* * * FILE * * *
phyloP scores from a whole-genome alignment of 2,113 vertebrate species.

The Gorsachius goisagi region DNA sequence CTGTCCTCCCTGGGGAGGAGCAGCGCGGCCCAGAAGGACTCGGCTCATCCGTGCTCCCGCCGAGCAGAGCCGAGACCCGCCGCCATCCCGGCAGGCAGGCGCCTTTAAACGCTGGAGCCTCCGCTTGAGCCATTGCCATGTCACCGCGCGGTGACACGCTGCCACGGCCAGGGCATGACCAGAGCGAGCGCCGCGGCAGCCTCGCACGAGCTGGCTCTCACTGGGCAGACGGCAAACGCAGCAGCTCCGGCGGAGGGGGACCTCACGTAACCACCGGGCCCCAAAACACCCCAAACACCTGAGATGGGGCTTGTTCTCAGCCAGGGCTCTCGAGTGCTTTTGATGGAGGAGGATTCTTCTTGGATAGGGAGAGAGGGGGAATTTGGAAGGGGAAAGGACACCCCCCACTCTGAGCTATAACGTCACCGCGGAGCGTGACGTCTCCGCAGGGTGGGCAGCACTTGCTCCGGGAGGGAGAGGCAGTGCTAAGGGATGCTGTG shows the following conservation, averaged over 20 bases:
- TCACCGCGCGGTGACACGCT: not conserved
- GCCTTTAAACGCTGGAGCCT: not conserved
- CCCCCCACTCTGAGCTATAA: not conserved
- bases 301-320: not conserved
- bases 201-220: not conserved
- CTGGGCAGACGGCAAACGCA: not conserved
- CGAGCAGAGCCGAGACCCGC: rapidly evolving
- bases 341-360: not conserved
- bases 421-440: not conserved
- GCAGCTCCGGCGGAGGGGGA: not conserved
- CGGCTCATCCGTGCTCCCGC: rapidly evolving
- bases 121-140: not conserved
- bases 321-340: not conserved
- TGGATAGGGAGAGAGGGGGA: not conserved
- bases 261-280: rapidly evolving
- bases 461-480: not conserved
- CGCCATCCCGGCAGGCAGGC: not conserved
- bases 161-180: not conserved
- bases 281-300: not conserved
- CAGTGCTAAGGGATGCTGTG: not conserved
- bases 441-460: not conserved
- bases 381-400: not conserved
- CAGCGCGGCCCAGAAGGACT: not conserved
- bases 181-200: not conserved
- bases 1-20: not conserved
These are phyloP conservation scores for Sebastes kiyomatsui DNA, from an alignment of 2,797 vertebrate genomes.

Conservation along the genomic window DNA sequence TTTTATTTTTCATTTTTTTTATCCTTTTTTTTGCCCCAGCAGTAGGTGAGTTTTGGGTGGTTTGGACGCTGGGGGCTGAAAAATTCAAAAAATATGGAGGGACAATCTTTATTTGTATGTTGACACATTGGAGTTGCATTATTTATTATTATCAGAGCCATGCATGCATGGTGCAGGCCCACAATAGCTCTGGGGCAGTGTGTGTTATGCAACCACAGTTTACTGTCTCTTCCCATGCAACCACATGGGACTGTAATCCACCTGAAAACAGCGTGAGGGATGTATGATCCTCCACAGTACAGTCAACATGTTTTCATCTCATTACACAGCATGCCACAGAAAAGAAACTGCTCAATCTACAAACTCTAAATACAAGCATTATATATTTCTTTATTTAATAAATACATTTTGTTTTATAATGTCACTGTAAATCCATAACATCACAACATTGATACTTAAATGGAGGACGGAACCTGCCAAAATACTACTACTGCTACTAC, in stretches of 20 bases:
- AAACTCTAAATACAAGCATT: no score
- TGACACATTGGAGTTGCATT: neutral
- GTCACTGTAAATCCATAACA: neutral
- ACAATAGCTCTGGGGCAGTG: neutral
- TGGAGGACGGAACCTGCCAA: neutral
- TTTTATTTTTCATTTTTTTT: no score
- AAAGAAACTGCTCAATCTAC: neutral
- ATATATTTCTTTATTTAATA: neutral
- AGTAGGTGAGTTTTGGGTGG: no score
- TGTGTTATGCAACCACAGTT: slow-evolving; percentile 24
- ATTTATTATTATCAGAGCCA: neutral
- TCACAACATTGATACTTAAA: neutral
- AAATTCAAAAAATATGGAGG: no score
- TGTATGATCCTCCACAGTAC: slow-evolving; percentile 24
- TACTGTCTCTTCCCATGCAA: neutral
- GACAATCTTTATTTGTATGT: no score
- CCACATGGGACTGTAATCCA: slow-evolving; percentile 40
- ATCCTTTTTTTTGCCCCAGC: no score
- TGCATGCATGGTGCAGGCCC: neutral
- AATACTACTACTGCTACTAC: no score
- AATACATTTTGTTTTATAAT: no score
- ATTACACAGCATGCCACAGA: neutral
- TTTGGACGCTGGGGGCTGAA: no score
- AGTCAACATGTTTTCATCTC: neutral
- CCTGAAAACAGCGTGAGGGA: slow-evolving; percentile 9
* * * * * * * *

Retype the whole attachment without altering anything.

phyloP scores from a whole-genome alignment of 2,113 vertebrate species.

The Gorsachius goisagi region DNA sequence CTGTCCTCCCTGGGGAGGAGCAGCGCGGCCCAGAAGGACTCGGCTCATCCGTGCTCCCGCCGAGCAGAGCCGAGACCCGCCGCCATCCCGGCAGGCAGGCGCCTTTAAACGCTGGAGCCTCCGCTTGAGCCATTGCCATGTCACCGCGCGGTGACACGCTGCCACGGCCAGGGCATGACCAGAGCGAGCGCCGCGGCAGCCTCGCACGAGCTGGCTCTCACTGGGCAGACGGCAAACGCAGCAGCTCCGGCGGAGGGGGACCTCACGTAACCACCGGGCCCCAAAACACCCCAAACACCTGAGATGGGGCTTGTTCTCAGCCAGGGCTCTCGAGTGCTTTTGATGGAGGAGGATTCTTCTTGGATAGGGAGAGAGGGGGAATTTGGAAGGGGAAAGGACACCCCCCACTCTGAGCTATAACGTCACCGCGGAGCGTGACGTCTCCGCAGGGTGGGCAGCACTTGCTCCGGGAGGGAGAGGCAGTGCTAAGGGATGCTGTG shows the following conservation, averaged over 20 bases:
- TCACCGCGCGGTGACACGCT: not conserved
- GCCTTTAAACGCTGGAGCCT: not conserved
- CCCCCCACTCTGAGCTATAA: not conserved
- bases 301-320: not conserved
- bases 201-220: not conserved
- CTGGGCAGACGGCAAACGCA: not conserved
- CGAGCAGAGCCGAGACCCGC: rapidly evolving
- bases 341-360: not conserved
- bases 421-440: not conserved
- GCAGCTCCGGCGGAGGGGGA: not conserved
- CGGCTCATCCGTGCTCCCGC: rapidly evolving
- bases 121-140: not conserved
- bases 321-340: not conserved
- TGGATAGGGAGAGAGGGGGA: not conserved
- bases 261-280: rapidly evolving
- bases 461-480: not conserved
- CGCCATCCCGGCAGGCAGGC: not conserved
- bases 161-180: not conserved
- bases 281-300: not conserved
- CAGTGCTAAGGGATGCTGTG: not conserved
- bases 441-460: not conserved
- bases 381-400: not conserved
- CAGCGCGGCCCAGAAGGACT: not conserved
- bases 181-200: not conserved
- bases 1-20: not conserved
These are phyloP conservation scores for Sebastes kiyomatsui DNA, from an alignment of 2,797 vertebrate genomes.

Conservation along the genomic window DNA sequence TTTTATTTTTCATTTTTTTTATCCTTTTTTTTGCCCCAGCAGTAGGTGAGTTTTGGGTGGTTTGGACGCTGGGGGCTGAAAAATTCAAAAAATATGGAGGGACAATCTTTATTTGTATGTTGACACATTGGAGTTGCATTATTTATTATTATCAGAGCCATGCATGCATGGTGCAGGCCCACAATAGCTCTGGGGCAGTGTGTGTTATGCAACCACAGTTTACTGTCTCTTCCCATGCAACCACATGGGACTGTAATCCACCTGAAAACAGCGTGAGGGATGTATGATCCTCCACAGTACAGTCAACATGTTTTCATCTCATTACACAGCATGCCACAGAAAAGAAACTGCTCAATCTACAAACTCTAAATACAAGCATTATATATTTCTTTATTTAATAAATACATTTTGTTTTATAATGTCACTGTAAATCCATAACATCACAACATTGATACTTAAATGGAGGACGGAACCTGCCAAAATACTACTACTGCTACTAC, in stretches of 20 bases:
- AAACTCTAAATACAAGCATT: no score
- TGACACATTGGAGTTGCATT: neutral
- GTCACTGTAAATCCATAACA: neutral
- ACAATAGCTCTGGGGCAGTG: neutral
- TGGAGGACGGAACCTGCCAA: neutral
- TTTTATTTTTCATTTTTTTT: no score
- AAAGAAACTGCTCAATCTAC: neutral
- ATATATTTCTTTATTTAATA: neutral
- AGTAGGTGAGTTTTGGGTGG: no score
- TGTGTTATGCAACCACAGTT: slow-evolving; percentile 24
- ATTTATTATTATCAGAGCCA: neutral
- TCACAACATTGATACTTAAA: neutral
- AAATTCAAAAAATATGGAGG: no score
- TGTATGATCCTCCACAGTAC: slow-evolving; percentile 24
- TACTGTCTCTTCCCATGCAA: neutral
- GACAATCTTTATTTGTATGT: no score
- CCACATGGGACTGTAATCCA: slow-evolving; percentile 40
- ATCCTTTTTTTTGCCCCAGC: no score
- TGCATGCATGGTGCAGGCCC: neutral
- AATACTACTACTGCTACTAC: no score
- AATACATTTTGTTTTATAAT: no score
- ATTACACAGCATGCCACAGA: neutral
- TTTGGACGCTGGGGGCTGAA: no score
- AGTCAACATGTTTTCATCTC: neutral
- CCTGAAAACAGCGTGAGGGA: slow-evolving; percentile 9